On Tuesday I had a sebaceous cyst removed. It appeared a year ago on my back, and I hated it, but the doctor said it was harmless and I should just accept it. But then it abscessed a few weeks ago, so it had to be removed. Now I have three stitches where the cyst had been.
I drove home from the surgeon's office feeling light and free. It's gone, it's gone, it's gone, I almost sang to myself. I had hated that thing. I hated knowing it was there, gross and permanent, even though I could not see it. It had felt like more than a flaw. It had felt like a pollution.
As I was driving home, congratulating myself on finally being free of the thing, I remembered the Bible passage I had read to the kids this week. Every night we read aloud a chapter of a novel, a chapter of the Bible and several picture books, and lately our Bible reading has come from Acts. We had just finished Acts 10, in which Peter has his vision of the animals. A sheet descends from heaven, holding all sorts of ritually unclean animals, and the voice of God commands him to kill and eat. When Peter objects because the food is "impure" or "unclean" according Jewish dietary laws, God responds, “Do not call anything impure that God has made clean.”
The trouble with my attitude toward my cyst - an attitude I struggled to resist when I thought it was going to be permanent - was that I viewed a harmless thing as an impurity, something with the power to make me dirty. I didn't say that out loud, of course (I'm proud and I knew it would sound ridiculous), but I felt it all the same.
Lately I have stumbled across more and more "thinspiration" material from pro-anorexics (this is mostly on Pinterest, which is glutted with the stuff). Pro-anorexics are people who advocate their eating disorder as a superior way of life. There is a consistent theme in "pro-ana" commentary: a desire to be pure and light, free and clean. They see not just certain kinds of food as unclean, but all food. Eating itself is the pollution, and purity and freedom are achieved by depriving oneself to skeletal proportions. There is an almost medieval asceticism to it. Self-abnegation to the point of death, it is hoped, brings cleansing.
But the words of Peter's vision echo. "Do not call impure anything that God has made clean." The Christian perspective (especially the Reformed theology in which I participate) is that purity, freedom, wholeness - whatever word you want to use for joyful goodness and freedom from regret - is not accomplished by our efforts, but is accomplished for us by God. God makes us clean. God through Christ declares what we are: beautiful, cherished, free. Our difficult task is not to purify ourselves; our difficult task is faith, believing that we really are the clean and free beings he has turned us into.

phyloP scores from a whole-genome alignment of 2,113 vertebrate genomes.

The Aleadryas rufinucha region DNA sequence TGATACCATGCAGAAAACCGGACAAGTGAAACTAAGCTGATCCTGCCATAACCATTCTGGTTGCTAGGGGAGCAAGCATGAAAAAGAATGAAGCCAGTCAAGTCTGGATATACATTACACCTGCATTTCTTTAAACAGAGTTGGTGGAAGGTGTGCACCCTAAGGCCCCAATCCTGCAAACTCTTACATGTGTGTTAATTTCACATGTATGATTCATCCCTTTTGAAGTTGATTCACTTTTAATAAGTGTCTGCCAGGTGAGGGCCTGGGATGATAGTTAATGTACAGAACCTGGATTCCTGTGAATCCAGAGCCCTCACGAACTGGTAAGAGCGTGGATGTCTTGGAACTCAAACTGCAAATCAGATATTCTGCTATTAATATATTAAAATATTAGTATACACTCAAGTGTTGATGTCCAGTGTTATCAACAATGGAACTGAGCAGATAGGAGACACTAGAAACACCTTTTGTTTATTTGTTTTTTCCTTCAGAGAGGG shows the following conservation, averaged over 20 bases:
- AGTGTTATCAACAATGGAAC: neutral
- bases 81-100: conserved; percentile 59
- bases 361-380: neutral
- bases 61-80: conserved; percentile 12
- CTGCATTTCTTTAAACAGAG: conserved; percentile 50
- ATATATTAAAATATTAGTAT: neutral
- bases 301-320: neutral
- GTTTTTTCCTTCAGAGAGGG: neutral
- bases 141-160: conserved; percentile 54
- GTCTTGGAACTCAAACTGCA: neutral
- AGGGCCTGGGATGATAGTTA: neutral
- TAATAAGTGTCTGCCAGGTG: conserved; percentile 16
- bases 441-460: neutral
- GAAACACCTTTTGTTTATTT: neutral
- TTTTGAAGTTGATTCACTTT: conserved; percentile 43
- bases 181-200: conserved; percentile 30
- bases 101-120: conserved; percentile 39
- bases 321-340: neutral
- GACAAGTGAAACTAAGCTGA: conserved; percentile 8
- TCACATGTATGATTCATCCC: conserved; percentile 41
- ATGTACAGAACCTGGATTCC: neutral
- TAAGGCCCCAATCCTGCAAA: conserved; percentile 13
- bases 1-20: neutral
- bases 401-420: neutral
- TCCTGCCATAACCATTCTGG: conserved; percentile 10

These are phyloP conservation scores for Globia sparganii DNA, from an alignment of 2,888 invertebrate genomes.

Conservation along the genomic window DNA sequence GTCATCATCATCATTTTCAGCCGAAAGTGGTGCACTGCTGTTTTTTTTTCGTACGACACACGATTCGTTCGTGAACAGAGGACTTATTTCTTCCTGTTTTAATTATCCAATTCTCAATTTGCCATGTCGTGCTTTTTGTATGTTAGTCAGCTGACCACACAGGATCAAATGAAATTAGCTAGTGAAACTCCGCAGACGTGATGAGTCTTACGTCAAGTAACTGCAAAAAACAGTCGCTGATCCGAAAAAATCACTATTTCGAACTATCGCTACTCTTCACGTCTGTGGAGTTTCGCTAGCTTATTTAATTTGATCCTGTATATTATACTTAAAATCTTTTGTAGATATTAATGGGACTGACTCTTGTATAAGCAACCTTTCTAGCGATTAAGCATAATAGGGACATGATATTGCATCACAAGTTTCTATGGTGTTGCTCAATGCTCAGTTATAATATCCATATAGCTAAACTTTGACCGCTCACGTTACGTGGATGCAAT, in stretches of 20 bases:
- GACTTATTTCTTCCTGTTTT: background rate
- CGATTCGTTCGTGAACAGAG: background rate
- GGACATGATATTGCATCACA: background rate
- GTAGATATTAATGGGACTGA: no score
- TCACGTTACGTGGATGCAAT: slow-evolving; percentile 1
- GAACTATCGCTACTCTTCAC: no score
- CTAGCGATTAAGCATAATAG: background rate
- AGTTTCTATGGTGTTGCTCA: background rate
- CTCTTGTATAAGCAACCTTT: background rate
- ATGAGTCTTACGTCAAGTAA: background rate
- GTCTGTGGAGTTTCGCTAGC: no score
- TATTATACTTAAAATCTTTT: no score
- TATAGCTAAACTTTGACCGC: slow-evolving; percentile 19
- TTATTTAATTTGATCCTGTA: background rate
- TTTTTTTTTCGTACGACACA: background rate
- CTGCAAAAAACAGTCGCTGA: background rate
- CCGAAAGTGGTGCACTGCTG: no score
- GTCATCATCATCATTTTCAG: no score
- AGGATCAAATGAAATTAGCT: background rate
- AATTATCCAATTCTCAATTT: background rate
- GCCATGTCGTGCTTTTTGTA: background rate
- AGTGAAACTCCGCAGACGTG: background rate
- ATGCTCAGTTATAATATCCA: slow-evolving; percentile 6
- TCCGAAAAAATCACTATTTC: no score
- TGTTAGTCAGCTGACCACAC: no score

One of my favorite pulp novels (anyone who has read my blog for a long time knows what book I am about to mention) is Robin McKinley's Sunshine. In the climactic battle of the book, the heroine Sunshine fights evil victoriously, but is convinced that by doing so, she has been polluted by it. Her friend Con tries to convince her that the evil she fought has no power to taint her. Evil is only a powerful idea, he says. Reject the idea and you have conquered it.
McKinley has captured, in a mirror image (and possibly unintentionally), the challenge of Christian faith. We are challenged to believe that good has triumphed over evil, not only cosmically, but personally. The struggle is to believe that neither our inconsequential flaws nor our deeper moral failings have the power to change what God has done. We do not determine who we are; we receive it, and grace is God's persistent patience and aid in our struggle to believe it.
So I was wrong to view my cyst as a pollution, just as the anorexics are wrong to see sustenance as a defilement. We cannot be made unclean by those things. God has made me clean.
I just have to believe it.